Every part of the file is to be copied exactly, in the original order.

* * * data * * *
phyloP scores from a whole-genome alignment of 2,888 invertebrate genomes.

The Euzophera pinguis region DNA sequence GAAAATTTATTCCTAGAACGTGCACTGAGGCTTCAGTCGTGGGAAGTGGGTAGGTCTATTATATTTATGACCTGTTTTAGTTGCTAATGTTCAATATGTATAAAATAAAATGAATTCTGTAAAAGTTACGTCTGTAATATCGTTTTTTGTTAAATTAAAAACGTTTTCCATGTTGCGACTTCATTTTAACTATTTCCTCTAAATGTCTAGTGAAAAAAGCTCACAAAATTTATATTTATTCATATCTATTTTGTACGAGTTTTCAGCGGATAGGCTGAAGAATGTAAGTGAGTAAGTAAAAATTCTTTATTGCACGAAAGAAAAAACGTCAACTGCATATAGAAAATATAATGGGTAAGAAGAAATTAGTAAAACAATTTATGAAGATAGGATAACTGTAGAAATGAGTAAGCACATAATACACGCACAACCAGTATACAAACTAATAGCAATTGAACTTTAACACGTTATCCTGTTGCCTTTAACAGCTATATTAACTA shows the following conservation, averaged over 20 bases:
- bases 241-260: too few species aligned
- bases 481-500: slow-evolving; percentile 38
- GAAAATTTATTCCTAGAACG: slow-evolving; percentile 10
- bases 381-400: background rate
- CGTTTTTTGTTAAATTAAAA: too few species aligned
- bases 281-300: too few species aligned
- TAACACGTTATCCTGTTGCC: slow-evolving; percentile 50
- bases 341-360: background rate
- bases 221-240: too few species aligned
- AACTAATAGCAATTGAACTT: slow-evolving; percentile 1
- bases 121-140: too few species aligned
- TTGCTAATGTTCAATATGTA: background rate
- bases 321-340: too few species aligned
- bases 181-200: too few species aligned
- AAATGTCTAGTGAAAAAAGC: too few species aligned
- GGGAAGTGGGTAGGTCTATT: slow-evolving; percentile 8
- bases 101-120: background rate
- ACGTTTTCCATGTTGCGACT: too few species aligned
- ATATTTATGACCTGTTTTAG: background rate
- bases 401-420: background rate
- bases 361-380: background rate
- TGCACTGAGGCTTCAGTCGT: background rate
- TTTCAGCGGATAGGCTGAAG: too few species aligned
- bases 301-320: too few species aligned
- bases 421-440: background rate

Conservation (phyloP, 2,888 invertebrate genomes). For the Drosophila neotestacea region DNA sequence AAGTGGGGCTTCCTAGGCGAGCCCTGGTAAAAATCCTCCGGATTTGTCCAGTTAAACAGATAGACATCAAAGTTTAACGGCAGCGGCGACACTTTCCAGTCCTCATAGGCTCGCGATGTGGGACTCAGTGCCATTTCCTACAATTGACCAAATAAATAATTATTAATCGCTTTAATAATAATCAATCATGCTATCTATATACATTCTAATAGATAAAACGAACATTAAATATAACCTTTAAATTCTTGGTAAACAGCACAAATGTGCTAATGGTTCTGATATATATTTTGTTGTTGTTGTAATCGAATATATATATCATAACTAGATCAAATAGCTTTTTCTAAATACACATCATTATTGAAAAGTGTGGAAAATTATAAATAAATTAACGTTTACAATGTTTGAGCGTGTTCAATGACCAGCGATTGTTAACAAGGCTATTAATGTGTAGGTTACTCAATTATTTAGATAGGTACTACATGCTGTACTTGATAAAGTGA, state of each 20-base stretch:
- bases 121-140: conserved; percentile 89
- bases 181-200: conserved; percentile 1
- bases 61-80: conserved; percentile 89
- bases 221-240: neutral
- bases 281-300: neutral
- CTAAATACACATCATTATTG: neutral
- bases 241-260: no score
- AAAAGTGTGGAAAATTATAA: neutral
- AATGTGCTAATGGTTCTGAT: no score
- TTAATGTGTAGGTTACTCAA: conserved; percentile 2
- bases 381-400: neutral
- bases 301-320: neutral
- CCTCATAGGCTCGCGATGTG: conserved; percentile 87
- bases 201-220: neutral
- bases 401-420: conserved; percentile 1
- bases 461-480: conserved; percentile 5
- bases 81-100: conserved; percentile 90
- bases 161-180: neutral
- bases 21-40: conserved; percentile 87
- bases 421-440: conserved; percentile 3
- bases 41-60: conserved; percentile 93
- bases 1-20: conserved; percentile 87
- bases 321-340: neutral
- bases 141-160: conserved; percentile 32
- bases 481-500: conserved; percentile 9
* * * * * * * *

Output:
phyloP scores from a whole-genome alignment of 2,888 invertebrate genomes.

The Euzophera pinguis region DNA sequence GAAAATTTATTCCTAGAACGTGCACTGAGGCTTCAGTCGTGGGAAGTGGGTAGGTCTATTATATTTATGACCTGTTTTAGTTGCTAATGTTCAATATGTATAAAATAAAATGAATTCTGTAAAAGTTACGTCTGTAATATCGTTTTTTGTTAAATTAAAAACGTTTTCCATGTTGCGACTTCATTTTAACTATTTCCTCTAAATGTCTAGTGAAAAAAGCTCACAAAATTTATATTTATTCATATCTATTTTGTACGAGTTTTCAGCGGATAGGCTGAAGAATGTAAGTGAGTAAGTAAAAATTCTTTATTGCACGAAAGAAAAAACGTCAACTGCATATAGAAAATATAATGGGTAAGAAGAAATTAGTAAAACAATTTATGAAGATAGGATAACTGTAGAAATGAGTAAGCACATAATACACGCACAACCAGTATACAAACTAATAGCAATTGAACTTTAACACGTTATCCTGTTGCCTTTAACAGCTATATTAACTA shows the following conservation, averaged over 20 bases:
- bases 241-260: too few species aligned
- bases 481-500: slow-evolving; percentile 38
- GAAAATTTATTCCTAGAACG: slow-evolving; percentile 10
- bases 381-400: background rate
- CGTTTTTTGTTAAATTAAAA: too few species aligned
- bases 281-300: too few species aligned
- TAACACGTTATCCTGTTGCC: slow-evolving; percentile 50
- bases 341-360: background rate
- bases 221-240: too few species aligned
- AACTAATAGCAATTGAACTT: slow-evolving; percentile 1
- bases 121-140: too few species aligned
- TTGCTAATGTTCAATATGTA: background rate
- bases 321-340: too few species aligned
- bases 181-200: too few species aligned
- AAATGTCTAGTGAAAAAAGC: too few species aligned
- GGGAAGTGGGTAGGTCTATT: slow-evolving; percentile 8
- bases 101-120: background rate
- ACGTTTTCCATGTTGCGACT: too few species aligned
- ATATTTATGACCTGTTTTAG: background rate
- bases 401-420: background rate
- bases 361-380: background rate
- TGCACTGAGGCTTCAGTCGT: background rate
- TTTCAGCGGATAGGCTGAAG: too few species aligned
- bases 301-320: too few species aligned
- bases 421-440: background rate

Conservation (phyloP, 2,888 invertebrate genomes). For the Drosophila neotestacea region DNA sequence AAGTGGGGCTTCCTAGGCGAGCCCTGGTAAAAATCCTCCGGATTTGTCCAGTTAAACAGATAGACATCAAAGTTTAACGGCAGCGGCGACACTTTCCAGTCCTCATAGGCTCGCGATGTGGGACTCAGTGCCATTTCCTACAATTGACCAAATAAATAATTATTAATCGCTTTAATAATAATCAATCATGCTATCTATATACATTCTAATAGATAAAACGAACATTAAATATAACCTTTAAATTCTTGGTAAACAGCACAAATGTGCTAATGGTTCTGATATATATTTTGTTGTTGTTGTAATCGAATATATATATCATAACTAGATCAAATAGCTTTTTCTAAATACACATCATTATTGAAAAGTGTGGAAAATTATAAATAAATTAACGTTTACAATGTTTGAGCGTGTTCAATGACCAGCGATTGTTAACAAGGCTATTAATGTGTAGGTTACTCAATTATTTAGATAGGTACTACATGCTGTACTTGATAAAGTGA, state of each 20-base stretch:
- bases 121-140: conserved; percentile 89
- bases 181-200: conserved; percentile 1
- bases 61-80: conserved; percentile 89
- bases 221-240: neutral
- bases 281-300: neutral
- CTAAATACACATCATTATTG: neutral
- bases 241-260: no score
- AAAAGTGTGGAAAATTATAA: neutral
- AATGTGCTAATGGTTCTGAT: no score
- TTAATGTGTAGGTTACTCAA: conserved; percentile 2
- bases 381-400: neutral
- bases 301-320: neutral
- CCTCATAGGCTCGCGATGTG: conserved; percentile 87
- bases 201-220: neutral
- bases 401-420: conserved; percentile 1
- bases 461-480: conserved; percentile 5
- bases 81-100: conserved; percentile 90
- bases 161-180: neutral
- bases 21-40: conserved; percentile 87
- bases 421-440: conserved; percentile 3
- bases 41-60: conserved; percentile 93
- bases 1-20: conserved; percentile 87
- bases 321-340: neutral
- bases 141-160: conserved; percentile 32
- bases 481-500: conserved; percentile 9